Consider the equation
\[ x^2+y^2=z^2. \]
The solutions in integers are known as Pythagorean triples. If we use the complex number $i$, $i^2=-1$, then we can decompose the left hand side of the equation as follows:
\[ (x+yi)(x-yi)=z^2.\]
This leads us to the ring of Gaissian integers
\[ R=\{x+iy : x,y \in \mathbb{Z}\}.\]
The ring $R$ has similar properties like $\mathbb{Z}$, the ring of usual integers. We can prove that any number in $R$ is uniquely expressed as a product of *prime numbers* in $R$. If $A$, $B$, $C$ in **Z**, $A$ and $B$ have no common divisor greater than 1, and
\[ AB = C^2 ,\]
then we see that $A$ and $B$ are both square numbers by unique factorization property. Similarly, if $(x, y, z)$ is a Pythagorean triple and $x$ and $y$ have no common divisor greater than $1$, then we see that $x+yi$ and $x-yi$ are both square numbers in $R$. We also see that one of $x$ and $y$ is odd and the other is even. So we may assume $x$ is odd and $y$ is even. Then we have
\[ x+yi=(a+bi)^2=a^2-b^2+2abi,\]
hence
\[ x=a^2-b^2, \quad y=2ab, \quad z=a^2+b^2.\]

As we saw in the argumnet above, it is very useful to consider certain rings like the ring of Gaissian integers for many problems on usual integers. Such a ring is called *the ring of algebraic integers in an algebraic number field* . An *algebraic number* is a complex number which is a root of an algebraic equation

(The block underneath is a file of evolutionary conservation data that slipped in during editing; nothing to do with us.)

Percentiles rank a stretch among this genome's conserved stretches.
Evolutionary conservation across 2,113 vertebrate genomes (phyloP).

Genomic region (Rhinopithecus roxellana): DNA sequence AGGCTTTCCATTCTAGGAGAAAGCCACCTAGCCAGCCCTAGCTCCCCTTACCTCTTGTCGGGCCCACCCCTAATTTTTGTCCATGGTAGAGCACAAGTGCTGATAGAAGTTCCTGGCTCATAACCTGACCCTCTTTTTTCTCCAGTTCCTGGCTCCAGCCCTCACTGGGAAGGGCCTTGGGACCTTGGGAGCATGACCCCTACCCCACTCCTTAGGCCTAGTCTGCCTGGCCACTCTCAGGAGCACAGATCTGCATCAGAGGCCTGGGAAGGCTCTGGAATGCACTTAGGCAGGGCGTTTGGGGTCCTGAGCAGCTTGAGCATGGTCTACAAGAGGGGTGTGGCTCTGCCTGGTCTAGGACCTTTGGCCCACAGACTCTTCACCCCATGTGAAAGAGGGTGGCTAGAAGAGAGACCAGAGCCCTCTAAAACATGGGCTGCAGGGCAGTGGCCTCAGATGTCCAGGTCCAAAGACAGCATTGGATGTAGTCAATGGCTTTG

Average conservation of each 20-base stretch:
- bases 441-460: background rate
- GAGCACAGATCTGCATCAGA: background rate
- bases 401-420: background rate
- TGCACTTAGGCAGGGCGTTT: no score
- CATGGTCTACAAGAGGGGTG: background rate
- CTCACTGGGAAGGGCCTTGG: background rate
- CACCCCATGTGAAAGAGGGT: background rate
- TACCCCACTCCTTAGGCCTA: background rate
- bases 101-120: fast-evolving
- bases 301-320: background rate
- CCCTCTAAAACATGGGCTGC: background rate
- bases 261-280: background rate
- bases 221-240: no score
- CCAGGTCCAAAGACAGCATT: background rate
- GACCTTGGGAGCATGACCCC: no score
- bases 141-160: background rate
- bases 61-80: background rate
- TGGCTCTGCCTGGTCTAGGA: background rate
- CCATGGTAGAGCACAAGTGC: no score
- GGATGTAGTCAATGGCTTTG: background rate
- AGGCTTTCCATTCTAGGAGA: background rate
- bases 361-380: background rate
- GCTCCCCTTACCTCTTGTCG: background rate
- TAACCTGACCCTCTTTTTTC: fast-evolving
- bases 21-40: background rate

\[ X^n+a_1X^{n-1}+\cdots+a_{n-1}X+a_n=0,\]
where $a_i$'s are rational numbers. An *algebraic integer* is a complex number which is a root of an algebraic equation
\[ X^n+a_1X^{n-1}+\cdots+a_{n-1}X+a_n=0,\]
where $a_i$'s are usal integers. An algebraic number field $K$ is a subfield of the field of complex numbers which is a finite dimensional vector space over the field of rational numbers. $K$ is of the form
\[ K=\{ c_0+c_1\theta+ \cdots+ c_{n-1}\theta^{n-1}: c_i \in \mathbb{Q}\},\]
where $\theta$ is an algebraic number. The ring of integers in $K$ is the set of all algebraic integers in $K$. We denote it by $\mathcal{O}_K$. The unique factorization property does not hold in the ring $\mathcal{O}_K$ in general. However, there is an invariant to measure how far it is from the unique factorization property. It is called the class number of $K$.

If you want to know more on algebraic number fields, I recommend you to read

K. Ireland & M. Rosen, A Classical Introduction to Modern Number Theory, Springer 1990.